After two repetitions of the melody, the synthesizer part ceases, and the bass descends one octave, concluding the introduction with the guitar, bass, and drums accenting solely on the “dashes.” A brief pause of one measure in two-four time (equivalent to a half-note rest) follows before transitioning to the next section.

And this is where you breathe in some air and wipe some sweat.

The subsequent section brings in the perfect harmony of guitar, bass, and drums executing scale runs in melodic and rhythmic unison for three measures. Lifeson takes command later with a new melody in the section as Lee falls back as support.

In section C, the guitar once again establishes a structural rhythm using B7 and C7 chords as Peart and Lee exchange fills at the conclusion of each segment. Following an extended drum fill, the guitar solo is grounded in the 5th mode of E Harmonic Minor,

The solo reaches the climax with a legato, descending guitar lick, while the synth soars accompanied by equally flying guitar lines. The song then revisits earlier sections introduced earlier, culminating in a synchronized musical run featuring bass and drums.


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The tiny magical tidbits of notes here and there make up for the other parts of the song, like runes hand-drawn on a musical sheet. The spell is then complete, and the listener dazed in a euphoric lull.

Ah, the geeky minds of Rush are just so good at this. If this mumbo-jumbo escapes your comprehension, just go back to the video above and immerse yourself in the wondrous alchemy that is YYZ. Let your soul decode the complex spell behind it.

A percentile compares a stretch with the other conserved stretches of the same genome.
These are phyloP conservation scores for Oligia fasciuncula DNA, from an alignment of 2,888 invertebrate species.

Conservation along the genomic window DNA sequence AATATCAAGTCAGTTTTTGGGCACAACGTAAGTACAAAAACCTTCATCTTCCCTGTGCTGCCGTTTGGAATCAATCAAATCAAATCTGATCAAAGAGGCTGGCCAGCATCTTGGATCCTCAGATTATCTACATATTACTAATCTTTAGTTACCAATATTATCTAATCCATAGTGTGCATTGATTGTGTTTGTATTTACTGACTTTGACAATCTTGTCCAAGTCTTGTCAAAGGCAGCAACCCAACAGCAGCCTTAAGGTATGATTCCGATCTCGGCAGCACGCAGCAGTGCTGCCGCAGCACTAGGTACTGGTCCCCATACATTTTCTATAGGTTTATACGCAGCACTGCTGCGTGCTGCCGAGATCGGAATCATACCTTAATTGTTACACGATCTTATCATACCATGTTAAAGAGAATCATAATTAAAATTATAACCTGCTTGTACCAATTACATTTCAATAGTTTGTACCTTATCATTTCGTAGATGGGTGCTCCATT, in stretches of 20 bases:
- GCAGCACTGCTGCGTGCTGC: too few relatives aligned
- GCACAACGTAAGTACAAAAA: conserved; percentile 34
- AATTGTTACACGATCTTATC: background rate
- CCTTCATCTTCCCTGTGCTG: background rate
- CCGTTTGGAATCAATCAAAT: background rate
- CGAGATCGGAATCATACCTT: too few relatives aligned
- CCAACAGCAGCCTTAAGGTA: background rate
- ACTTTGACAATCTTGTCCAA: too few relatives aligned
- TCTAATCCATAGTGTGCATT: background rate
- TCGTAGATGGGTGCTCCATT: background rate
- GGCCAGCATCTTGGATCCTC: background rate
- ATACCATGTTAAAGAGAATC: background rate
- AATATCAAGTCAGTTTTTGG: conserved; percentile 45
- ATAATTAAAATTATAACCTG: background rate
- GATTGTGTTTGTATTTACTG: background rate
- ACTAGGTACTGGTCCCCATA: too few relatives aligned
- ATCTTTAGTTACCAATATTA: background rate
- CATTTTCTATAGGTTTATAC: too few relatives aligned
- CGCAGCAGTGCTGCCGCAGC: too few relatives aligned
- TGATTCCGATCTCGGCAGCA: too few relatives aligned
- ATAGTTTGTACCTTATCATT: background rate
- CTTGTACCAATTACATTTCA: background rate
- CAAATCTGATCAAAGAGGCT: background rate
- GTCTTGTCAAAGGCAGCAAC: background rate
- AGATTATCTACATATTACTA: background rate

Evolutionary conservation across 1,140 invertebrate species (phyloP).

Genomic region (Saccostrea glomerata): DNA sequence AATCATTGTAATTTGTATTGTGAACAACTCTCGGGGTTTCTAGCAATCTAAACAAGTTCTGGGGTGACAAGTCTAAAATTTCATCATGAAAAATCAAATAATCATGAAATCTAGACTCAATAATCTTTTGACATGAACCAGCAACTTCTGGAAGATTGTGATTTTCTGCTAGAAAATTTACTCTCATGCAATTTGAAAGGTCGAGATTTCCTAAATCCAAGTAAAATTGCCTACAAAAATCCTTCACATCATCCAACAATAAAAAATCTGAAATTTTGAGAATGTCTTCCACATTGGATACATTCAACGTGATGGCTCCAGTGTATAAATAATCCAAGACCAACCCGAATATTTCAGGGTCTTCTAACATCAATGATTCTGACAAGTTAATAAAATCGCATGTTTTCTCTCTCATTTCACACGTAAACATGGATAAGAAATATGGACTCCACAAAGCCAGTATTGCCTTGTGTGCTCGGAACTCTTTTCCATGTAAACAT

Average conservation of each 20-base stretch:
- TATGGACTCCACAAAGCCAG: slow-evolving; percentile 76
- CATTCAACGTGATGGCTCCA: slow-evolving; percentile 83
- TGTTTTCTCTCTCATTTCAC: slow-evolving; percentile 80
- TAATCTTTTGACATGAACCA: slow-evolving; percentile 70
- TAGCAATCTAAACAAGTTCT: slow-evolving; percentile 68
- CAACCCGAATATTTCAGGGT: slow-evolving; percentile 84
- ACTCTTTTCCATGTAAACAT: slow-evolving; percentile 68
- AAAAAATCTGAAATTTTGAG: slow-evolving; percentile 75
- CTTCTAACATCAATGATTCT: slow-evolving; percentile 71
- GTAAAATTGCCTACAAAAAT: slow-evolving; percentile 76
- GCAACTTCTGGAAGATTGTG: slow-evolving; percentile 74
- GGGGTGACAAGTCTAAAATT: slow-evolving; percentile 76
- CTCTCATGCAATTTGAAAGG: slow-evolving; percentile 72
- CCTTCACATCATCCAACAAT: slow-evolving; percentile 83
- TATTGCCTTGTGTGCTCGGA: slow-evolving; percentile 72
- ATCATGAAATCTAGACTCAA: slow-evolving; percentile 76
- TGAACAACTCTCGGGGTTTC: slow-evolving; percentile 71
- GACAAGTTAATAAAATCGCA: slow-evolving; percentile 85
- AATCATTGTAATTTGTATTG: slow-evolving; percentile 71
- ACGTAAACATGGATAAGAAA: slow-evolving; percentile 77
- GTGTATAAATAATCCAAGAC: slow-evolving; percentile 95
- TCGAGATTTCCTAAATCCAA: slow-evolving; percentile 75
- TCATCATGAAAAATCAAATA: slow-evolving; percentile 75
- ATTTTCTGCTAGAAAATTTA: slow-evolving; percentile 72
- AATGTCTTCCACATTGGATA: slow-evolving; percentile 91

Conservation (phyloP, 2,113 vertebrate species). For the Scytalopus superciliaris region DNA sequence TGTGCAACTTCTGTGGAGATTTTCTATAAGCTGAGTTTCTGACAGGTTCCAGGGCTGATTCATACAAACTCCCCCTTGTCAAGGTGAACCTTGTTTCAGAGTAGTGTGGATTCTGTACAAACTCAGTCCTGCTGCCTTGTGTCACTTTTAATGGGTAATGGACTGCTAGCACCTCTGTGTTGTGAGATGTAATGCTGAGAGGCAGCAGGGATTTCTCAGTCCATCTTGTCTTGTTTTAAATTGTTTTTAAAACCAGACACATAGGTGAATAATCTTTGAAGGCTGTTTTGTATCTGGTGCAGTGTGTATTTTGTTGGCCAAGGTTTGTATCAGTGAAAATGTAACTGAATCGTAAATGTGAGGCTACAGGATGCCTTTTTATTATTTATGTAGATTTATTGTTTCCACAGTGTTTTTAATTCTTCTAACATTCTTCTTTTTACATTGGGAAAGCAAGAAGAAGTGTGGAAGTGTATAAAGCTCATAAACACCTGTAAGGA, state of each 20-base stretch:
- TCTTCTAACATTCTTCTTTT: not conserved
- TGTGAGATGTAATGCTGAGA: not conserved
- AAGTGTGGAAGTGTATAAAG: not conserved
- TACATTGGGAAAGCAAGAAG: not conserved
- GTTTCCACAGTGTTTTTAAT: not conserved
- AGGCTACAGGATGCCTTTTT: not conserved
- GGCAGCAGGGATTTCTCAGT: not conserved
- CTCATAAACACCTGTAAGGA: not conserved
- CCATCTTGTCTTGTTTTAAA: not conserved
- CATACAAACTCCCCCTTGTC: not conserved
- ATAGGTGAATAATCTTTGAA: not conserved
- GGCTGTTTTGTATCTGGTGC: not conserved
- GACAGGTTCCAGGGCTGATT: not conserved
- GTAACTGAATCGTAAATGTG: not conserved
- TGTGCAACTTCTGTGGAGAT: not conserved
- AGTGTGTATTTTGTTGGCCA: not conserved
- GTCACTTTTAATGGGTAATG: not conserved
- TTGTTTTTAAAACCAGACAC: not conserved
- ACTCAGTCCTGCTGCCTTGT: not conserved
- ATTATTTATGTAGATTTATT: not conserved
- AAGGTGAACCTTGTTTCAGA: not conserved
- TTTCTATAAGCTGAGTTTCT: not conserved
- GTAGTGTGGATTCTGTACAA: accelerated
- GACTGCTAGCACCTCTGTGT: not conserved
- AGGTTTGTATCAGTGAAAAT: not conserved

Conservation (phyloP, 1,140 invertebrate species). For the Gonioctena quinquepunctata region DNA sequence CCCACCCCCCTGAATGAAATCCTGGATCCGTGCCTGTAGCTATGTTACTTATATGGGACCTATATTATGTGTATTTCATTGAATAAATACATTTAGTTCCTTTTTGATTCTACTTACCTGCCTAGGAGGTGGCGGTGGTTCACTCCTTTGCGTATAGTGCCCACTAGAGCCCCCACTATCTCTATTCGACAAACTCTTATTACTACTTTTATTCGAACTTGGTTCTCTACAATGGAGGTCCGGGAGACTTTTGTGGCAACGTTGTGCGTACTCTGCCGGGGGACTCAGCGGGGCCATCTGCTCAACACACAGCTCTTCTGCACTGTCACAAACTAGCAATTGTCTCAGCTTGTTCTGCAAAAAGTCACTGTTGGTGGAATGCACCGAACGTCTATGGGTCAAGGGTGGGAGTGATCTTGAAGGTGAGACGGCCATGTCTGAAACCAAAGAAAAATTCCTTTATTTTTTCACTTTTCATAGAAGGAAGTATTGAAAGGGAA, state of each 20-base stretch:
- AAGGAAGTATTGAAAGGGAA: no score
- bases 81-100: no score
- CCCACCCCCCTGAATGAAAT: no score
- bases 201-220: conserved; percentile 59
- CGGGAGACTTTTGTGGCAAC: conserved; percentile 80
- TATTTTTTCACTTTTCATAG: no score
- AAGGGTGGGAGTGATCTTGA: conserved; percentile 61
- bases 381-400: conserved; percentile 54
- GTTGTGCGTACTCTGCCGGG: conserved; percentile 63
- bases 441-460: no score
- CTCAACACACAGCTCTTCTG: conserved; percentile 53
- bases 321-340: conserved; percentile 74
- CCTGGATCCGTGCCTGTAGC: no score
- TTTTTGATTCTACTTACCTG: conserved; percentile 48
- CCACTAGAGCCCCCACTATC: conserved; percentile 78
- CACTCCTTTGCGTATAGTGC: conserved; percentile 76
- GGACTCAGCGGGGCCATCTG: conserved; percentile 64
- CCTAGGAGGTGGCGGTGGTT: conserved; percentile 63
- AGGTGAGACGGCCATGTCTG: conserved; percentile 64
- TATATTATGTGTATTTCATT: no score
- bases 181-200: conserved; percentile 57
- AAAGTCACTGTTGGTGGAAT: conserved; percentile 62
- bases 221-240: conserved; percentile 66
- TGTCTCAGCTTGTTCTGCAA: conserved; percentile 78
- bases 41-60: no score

Deeper, and simpler, meaning behind the song

Geddy and his friends are definitely musical geeks, with the geekiest of fanbases (did you know Rush has a Fandom wiki?). There’s this one math guy who even broke down the music behind the Morse codes just because he can. And it’s brilliant!

It might sound complicated, and, again, geeky, but the meaning behind “YYZ” wasn’t complicated at all. In fact, it was kind of sweet. The boys, who have become giants of progressive rock, just want to bring “home” wherever they go.


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Apart from being the best free advertisement for Toronto International Airport, Peart saw an opportunity to musically express the poignant sense of goodbyes and separations.

“In our lives, airports were rich with symbolism. Departures and comings and goings; departures and arrivals. Separations and meetings. That was kind of woven into the song. The exotic nature of travel, too, and Alex’s guitar solo for sure too. He wove in that kind of eastern mode.”

As for Lee, “YYZ” is about “coming home”.

“It’s that call to home. Being a band that spent so much time on the road, whenever we would check in for that flight home and we would see that YYZ ticket on our bag, it was always really exciting. It was like, ‘We’re coming home.’ So basically we wanted to put a song together about that, and even though it’s instrumental, it’s about our town and about kind of where we came from.”

While the song communicates differently to them, Peart and Lee agree on one thing, though.

“It’s always a happy day when YYZ appears on our luggage tags”.

You can hear more of the Classic Albums discussion in the video below: